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Dominator CM2X1024-6400C4D Timings detect incorrectly


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CM2X1024-6400C4D Ram (XMS2-6400 1024MB 800MHz 4-4-4-12 XMS6404v2.2 0645285-32) This is from the label on the Dominator RAM itself.


When used in an EVGA 680i board with BIOS21, the board detects the ram with timings of 5-5-5-18, 1.9V.


Why does the ram not detect as 4-4-4-12 ? Is this a BIOS problem or a Micron/Provos problem or other??


Before playing with overclocking ram, I worked on the E6600 CPU first... getting 3.0GHz with a FSB of 1336 (and an autodetected 789 MHz ram). Everything worked well.


Next I wanted to set the ram to match the Corsair specs 4-4-4-12, 2.1V. Once I did this, the system became unstable. (DOOM3 crashes).


It seems that I can only run the 4-4-4-12 timings if I do NOT overclock the FSB. If I overclock the FSB, then I need to use 5-5-5-18.


Am I doing something wrong? Is my ram not up to spec, or do other users have to manually enter timings to meet spec (so the BIOS autodetect isn't perfect)?

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Autodetect is fine for a stock system. You are playing with overclocking. When you raise your FSB, you are concurrently raising your memory.


You need to set your system to manual and manually enter the memory ratio and timings as well as multiplier.


I would try:


FSB at 350

Cpu Multiplier X 8

RAM at 667Mhz

Vdimm at 2.1v

MCH at +1v

Set your timings to 4 - 4 - 4 - 12.


Test for stability. If stable move to 375 and repeat testing. Then try 400Mhz and repeat testing. 400MHz X 8 = 3.2Ghz and will give your concurrently raised ram an 800MHz speed. Please set down your system specifications here so we can help you with your system and overclock.

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So you're suggesting I "downclock" the RAM and decrease the multiplier?


I am a NEWB to overclocking.... but I am guessing now that when I overclocked my FSB before that my RAM speeds didn't match and that's why I was crashing?


Thanks for taking the time to reply.



(I am using the P23beta BIOS now).

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I am suggesting that you raise your FSB far more highly and keep your ram at a 1:1 level witlh the FSB all the whilst maintaining the lowest (tightest) timings that the ram will make at these settings.


You will then have:


  1. A far higher FSB.
  2. A 1:1 relationship with your FSB and RAM
  3. Timings that are indicative of fast throughput.


If you can make a 400+ FSB with an 8 X multiplier, that will give you 8 X 400 = 3.2GHz and if you set your ram at 1:1 you will be running the ram at 400 X 2 = 800Mhz. Both RAM and FSB will be synchronous.


When you watch a relay race. Both runners are attempting to run synchronously to be able to pass the baton with no loss in speed. The same thing goes with the CPU <--> DATA <--> RAM.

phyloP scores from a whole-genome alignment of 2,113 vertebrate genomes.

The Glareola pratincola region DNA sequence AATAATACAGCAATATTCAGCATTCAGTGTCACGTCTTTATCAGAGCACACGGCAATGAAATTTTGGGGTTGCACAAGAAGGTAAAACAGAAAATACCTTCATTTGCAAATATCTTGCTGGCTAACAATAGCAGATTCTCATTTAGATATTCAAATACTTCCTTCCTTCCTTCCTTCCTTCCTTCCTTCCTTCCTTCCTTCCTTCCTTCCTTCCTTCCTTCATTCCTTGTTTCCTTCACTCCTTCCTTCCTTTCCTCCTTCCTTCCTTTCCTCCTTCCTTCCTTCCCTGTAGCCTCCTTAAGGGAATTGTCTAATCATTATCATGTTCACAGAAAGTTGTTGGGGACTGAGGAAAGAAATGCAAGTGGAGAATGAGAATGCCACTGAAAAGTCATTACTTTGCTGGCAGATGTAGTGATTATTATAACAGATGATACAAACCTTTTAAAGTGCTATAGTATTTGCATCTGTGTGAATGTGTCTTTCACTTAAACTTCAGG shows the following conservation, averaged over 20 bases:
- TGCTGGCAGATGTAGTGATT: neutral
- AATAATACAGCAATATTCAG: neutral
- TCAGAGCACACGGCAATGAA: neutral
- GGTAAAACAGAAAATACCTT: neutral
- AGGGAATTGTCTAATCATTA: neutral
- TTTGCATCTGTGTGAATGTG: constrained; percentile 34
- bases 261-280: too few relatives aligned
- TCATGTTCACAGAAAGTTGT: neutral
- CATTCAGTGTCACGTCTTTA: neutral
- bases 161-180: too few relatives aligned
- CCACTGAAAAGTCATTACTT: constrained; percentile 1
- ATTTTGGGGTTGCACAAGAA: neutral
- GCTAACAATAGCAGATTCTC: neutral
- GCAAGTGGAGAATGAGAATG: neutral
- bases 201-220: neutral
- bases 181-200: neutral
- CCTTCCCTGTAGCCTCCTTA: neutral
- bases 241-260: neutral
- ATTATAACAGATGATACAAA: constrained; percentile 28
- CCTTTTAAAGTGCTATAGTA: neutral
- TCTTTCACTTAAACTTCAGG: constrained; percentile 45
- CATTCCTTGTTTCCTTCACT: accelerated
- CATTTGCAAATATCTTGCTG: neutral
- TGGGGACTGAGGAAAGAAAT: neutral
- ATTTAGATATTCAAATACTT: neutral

Some people run the RAM faster than the CPU and yes, some canned benchmarks (SuperPi, etc) will show this to be a benefit but in the real world of the system these benchmarks do NOT take into account the PCI Bus, Hard Drive, CD-ROM, Sound Card, etc, etc) and so are not truthfully indicative of the entire system Use a digital stopwatch and load a game such as F.E.A.R. and you will then see that running the RAM at twice the speed of the CPU gives very little (if any) difference.


Given these identical (except for BIOS Settings) systems:


  1. 356Mhz (1424Mhz Quad Pumped) FSB X 9 = ~3.2Ghz with DRAM @ 712Mhz at 4 - 3 - 3 - 10 timings
  2. 400Mhz (1600Mhz Quad Pumped) FSB X 8 = 3.2Ghz with DRAM @ 800Mhz at 4 - 4 - 4 - 12 timings.
  3. 450Mhz (1832Mzh Quad Pumped) FSB X 7 = ~3.2Ghz with DRAM @ 900Mhz at 5 - 5 - 5 - 15 timings
  4. 534Mhz (2136Mhz Quad Pumped) FSB x 6 = ~3.2Ghz with DRAM @ 1066Mhz at 5 - 5 - 5 - 16 with timings


The 4th system would be the fastest by far even though each system is running at ~3.2Ghz. However, getting a system to run with stability at 534MHz is only done by the most extreme methods of cooling the system and the best components. It is however, the pattern and standard to follow to gain the most stable and fastest system.


Your system, if tweaked correctly will fall somewhere in between System #1 and System #4.


Mine is situated between System #2 and System # 3. Keep in mind that when you set your RAM (Linked) to 667 and raise your FSB, you then concurrently raise your RAM. Set your RAM to 667 and your FSB to 400Mhz will give you 800MHz RAM.

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WOW DerekT thanks for the info.


I will do some testing once a final BIOS is released. I am currently running the P23beta. Not bad but a few unusual things still going on.


System seems pretty stable for Internet, Office stuff... but it has frozen the last two cold boots... I then had to hit RESET.... which meant that XP ran CHKDSK the next boot.

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